Session Two: March 13-19, Design – Content, Student and Instructor Characteristics


1. Scenarios

To address these scenarios, identify the major characteristics or issues that would impact or influence the design of the described online class. Be sure to indicate which of the characteristics you identify would be your prime concern. Also be sure to indicate how each of the major issues you identify would influence your design of the online class.

You have been asked to lead the team that is developing a series of courses for an online University. Explain some design decisions or issues that you would have to deal with for each class given the characteristics of the content, instructors and students as presented. Note: Pick the most salient characteristics and issues and explain why the ones you have chosen are key. Don’t try to cover every possible issue in each scenario!

Course A

Content: This course will cover beginning college algebra.


Instructor(s): This course is taught by various adjunct and full time professors who are very familiar with the content who have differing degrees of tech skills and online teaching experience. The same class has to serve for all instructors.


Students: All students in this course are college freshman and sophomores with good technology skills and each has successfully taken an online orientation to online learning course.


Dr. Newberry’s podcast describes math as a convergent subject meaning the subject lends itself to one correct response.  This would simplify instructional design since problem-solving could be modeled given that students would be expected to follow the same solving steps.

Issues 1-2 are the primary concerns.

Issue 1) The first issue has to do with having a mix of part and full time faculty teaching:  first, while they all may be experts in content, they might not have the same level of experience with course or program requirements and objectives.  For this reason, a robust explicit link between “learning objectives and organizational goals” (Horton, 12) would be beneficial.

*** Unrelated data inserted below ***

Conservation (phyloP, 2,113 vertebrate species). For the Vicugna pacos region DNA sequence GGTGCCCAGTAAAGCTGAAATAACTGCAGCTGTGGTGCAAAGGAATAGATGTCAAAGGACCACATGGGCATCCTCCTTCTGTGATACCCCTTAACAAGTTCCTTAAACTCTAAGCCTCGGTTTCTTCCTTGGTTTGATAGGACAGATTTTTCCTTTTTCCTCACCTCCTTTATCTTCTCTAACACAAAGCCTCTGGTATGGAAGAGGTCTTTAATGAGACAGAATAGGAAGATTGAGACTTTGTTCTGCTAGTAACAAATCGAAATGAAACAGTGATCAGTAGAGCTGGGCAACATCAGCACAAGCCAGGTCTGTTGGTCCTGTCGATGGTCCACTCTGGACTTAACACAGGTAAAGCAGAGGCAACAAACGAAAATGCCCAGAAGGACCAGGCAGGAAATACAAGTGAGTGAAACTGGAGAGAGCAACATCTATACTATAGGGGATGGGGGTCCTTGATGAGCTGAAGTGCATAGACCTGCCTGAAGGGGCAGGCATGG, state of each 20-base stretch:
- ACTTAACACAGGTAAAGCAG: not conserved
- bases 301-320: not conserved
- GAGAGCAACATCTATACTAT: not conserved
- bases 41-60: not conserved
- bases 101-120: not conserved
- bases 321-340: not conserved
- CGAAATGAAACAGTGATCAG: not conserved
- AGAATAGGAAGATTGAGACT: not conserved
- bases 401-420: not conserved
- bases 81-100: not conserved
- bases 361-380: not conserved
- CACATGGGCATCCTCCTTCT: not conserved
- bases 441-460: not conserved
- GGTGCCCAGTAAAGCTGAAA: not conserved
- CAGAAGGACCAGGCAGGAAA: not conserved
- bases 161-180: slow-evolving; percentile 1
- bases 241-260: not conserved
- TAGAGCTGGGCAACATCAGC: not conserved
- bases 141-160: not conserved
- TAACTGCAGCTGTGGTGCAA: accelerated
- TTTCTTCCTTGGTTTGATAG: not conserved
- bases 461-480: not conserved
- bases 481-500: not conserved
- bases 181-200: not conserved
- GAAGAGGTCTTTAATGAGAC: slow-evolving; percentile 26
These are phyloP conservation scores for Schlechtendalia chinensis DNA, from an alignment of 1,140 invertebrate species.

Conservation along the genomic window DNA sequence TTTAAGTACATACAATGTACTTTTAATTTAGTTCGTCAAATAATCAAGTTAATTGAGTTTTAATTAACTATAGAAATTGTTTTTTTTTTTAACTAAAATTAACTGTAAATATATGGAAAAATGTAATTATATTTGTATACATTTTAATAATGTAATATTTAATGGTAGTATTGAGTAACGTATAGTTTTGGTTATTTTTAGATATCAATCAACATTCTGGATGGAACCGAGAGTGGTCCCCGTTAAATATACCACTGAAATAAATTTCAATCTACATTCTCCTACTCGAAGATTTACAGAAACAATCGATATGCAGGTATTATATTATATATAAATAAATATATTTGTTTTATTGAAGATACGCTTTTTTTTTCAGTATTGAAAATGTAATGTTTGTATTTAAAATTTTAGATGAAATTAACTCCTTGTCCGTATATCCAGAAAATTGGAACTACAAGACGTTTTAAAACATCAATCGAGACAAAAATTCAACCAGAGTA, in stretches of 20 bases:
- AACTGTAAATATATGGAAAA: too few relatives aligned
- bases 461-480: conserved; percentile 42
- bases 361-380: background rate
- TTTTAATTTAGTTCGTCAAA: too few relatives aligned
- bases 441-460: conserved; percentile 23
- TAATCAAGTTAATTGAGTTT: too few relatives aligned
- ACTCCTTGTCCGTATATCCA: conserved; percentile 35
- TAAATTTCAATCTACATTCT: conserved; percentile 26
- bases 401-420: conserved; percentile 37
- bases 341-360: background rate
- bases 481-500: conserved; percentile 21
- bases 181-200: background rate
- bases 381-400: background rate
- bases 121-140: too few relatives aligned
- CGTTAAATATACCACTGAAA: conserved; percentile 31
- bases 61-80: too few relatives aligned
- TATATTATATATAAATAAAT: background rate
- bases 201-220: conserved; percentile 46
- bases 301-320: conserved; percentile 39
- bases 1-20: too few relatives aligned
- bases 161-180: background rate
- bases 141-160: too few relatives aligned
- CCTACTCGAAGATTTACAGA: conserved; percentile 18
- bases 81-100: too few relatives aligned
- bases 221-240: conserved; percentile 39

Issue 2)  The second issue has to do with technical skills and online teaching experience.  If full time faculty develop a complete course shell for every online course and provide it for each instructor teaching a section, the experience and work needed to create a shell from scratch is eliminated. As you choose media(61), consider technical skills needed and value of that media meets learning activity.  Stick standard CMS features for basic shell and allow individual teachers to personalize their own shells with added Web 2.0/3.0 features depending on experience.


No issues here- “analyze learners’ needs and abilities” (13). 


Course B

Content: The course is a philosophy of leadership class.


Instructor(s): The instructor is an experienced face-to-face instructor with good tech skills and prior online teaching experience. This instructor prefers lecture and discussion classes.


Students: Graduate students who are well motivated and with a broad range of technology skills, from average to very advanced.

The fact that this is divergent content makes it a primary concern.

Issue:  This is obviously an example of divergent content and therefore does not have one clear correct response or path to deduction.  Picking objectives for types of information (23) and setting the criteria for success (25) will be key.

Issue:  Sounds like this teacher needs to “choose how to meet objectives”(36-42) because it sounds like they may have a preference for facet-to-face and they need to consider what learning situation will best meet the course objectives.  It’s quite possible that through media choices (61-63), they might find that they are able to create lecture and discussion in an online format.